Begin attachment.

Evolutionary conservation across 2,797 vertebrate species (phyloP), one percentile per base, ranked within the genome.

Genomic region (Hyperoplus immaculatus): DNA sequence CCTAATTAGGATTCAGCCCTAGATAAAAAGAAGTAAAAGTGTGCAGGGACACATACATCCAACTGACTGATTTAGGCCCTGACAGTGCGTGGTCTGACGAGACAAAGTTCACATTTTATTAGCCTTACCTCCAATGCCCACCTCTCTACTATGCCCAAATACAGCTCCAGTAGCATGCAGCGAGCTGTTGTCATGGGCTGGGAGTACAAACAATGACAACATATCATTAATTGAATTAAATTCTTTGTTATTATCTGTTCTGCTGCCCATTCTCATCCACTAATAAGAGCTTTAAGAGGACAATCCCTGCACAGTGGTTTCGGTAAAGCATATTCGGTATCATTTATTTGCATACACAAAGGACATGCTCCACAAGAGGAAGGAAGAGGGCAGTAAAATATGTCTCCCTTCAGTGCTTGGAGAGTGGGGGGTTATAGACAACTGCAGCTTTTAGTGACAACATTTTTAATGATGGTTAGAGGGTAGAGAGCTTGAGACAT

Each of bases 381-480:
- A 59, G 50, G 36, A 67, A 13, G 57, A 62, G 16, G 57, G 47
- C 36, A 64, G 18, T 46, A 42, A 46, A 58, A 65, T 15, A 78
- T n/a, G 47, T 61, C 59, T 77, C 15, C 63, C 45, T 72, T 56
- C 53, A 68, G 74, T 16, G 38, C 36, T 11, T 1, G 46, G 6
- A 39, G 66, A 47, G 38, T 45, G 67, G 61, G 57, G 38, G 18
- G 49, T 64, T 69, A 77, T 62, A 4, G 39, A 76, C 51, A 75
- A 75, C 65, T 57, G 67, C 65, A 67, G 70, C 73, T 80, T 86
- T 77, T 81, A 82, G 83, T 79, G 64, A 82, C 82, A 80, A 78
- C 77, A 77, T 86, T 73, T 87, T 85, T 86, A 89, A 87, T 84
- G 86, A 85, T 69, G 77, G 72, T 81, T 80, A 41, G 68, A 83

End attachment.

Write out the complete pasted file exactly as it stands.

Evolutionary conservation across 2,797 vertebrate species (phyloP), one percentile per base, ranked within the genome.

Genomic region (Hyperoplus immaculatus): DNA sequence CCTAATTAGGATTCAGCCCTAGATAAAAAGAAGTAAAAGTGTGCAGGGACACATACATCCAACTGACTGATTTAGGCCCTGACAGTGCGTGGTCTGACGAGACAAAGTTCACATTTTATTAGCCTTACCTCCAATGCCCACCTCTCTACTATGCCCAAATACAGCTCCAGTAGCATGCAGCGAGCTGTTGTCATGGGCTGGGAGTACAAACAATGACAACATATCATTAATTGAATTAAATTCTTTGTTATTATCTGTTCTGCTGCCCATTCTCATCCACTAATAAGAGCTTTAAGAGGACAATCCCTGCACAGTGGTTTCGGTAAAGCATATTCGGTATCATTTATTTGCATACACAAAGGACATGCTCCACAAGAGGAAGGAAGAGGGCAGTAAAATATGTCTCCCTTCAGTGCTTGGAGAGTGGGGGGTTATAGACAACTGCAGCTTTTAGTGACAACATTTTTAATGATGGTTAGAGGGTAGAGAGCTTGAGACAT

Each of bases 381-480:
- A 59, G 50, G 36, A 67, A 13, G 57, A 62, G 16, G 57, G 47
- C 36, A 64, G 18, T 46, A 42, A 46, A 58, A 65, T 15, A 78
- T n/a, G 47, T 61, C 59, T 77, C 15, C 63, C 45, T 72, T 56
- C 53, A 68, G 74, T 16, G 38, C 36, T 11, T 1, G 46, G 6
- A 39, G 66, A 47, G 38, T 45, G 67, G 61, G 57, G 38, G 18
- G 49, T 64, T 69, A 77, T 62, A 4, G 39, A 76, C 51, A 75
- A 75, C 65, T 57, G 67, C 65, A 67, G 70, C 73, T 80, T 86
- T 77, T 81, A 82, G 83, T 79, G 64, A 82, C 82, A 80, A 78
- C 77, A 77, T 86, T 73, T 87, T 85, T 86, A 89, A 87, T 84
- G 86, A 85, T 69, G 77, G 72, T 81, T 80, A 41, G 68, A 83